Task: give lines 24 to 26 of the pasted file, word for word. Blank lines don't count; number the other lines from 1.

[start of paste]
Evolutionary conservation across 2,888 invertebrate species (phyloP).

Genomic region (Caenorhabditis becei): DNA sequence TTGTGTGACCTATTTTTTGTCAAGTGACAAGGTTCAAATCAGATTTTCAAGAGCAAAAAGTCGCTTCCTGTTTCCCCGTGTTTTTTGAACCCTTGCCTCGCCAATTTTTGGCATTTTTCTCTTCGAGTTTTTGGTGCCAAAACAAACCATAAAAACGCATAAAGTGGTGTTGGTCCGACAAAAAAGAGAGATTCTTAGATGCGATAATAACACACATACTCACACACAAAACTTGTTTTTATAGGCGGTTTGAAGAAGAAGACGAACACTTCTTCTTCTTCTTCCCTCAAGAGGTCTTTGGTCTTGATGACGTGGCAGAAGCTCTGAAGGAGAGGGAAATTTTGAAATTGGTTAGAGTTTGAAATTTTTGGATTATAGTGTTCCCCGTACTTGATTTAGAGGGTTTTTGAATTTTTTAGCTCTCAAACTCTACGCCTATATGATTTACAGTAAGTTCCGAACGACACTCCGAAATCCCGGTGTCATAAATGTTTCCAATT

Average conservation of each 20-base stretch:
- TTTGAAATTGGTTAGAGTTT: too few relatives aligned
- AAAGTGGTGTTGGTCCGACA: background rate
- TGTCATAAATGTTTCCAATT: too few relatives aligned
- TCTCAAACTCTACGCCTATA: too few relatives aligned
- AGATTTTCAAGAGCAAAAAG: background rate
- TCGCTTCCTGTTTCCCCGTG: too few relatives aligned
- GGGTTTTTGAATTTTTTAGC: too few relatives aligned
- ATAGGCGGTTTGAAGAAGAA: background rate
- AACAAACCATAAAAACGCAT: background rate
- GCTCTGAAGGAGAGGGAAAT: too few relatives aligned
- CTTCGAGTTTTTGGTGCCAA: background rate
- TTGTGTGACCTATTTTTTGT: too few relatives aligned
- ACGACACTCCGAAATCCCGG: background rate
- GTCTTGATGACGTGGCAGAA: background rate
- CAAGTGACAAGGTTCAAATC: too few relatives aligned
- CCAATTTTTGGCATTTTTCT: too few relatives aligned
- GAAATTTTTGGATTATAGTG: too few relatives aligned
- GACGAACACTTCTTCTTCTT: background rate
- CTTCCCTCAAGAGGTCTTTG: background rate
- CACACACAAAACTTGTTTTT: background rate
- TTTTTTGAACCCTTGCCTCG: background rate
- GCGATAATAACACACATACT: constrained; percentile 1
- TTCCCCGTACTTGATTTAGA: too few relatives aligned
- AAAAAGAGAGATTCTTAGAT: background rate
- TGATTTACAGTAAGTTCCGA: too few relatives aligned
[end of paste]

- TTTTTTGAACCCTTGCCTCG: background rate
- GCGATAATAACACACATACT: constrained; percentile 1
- TTCCCCGTACTTGATTTAGA: too few relatives aligned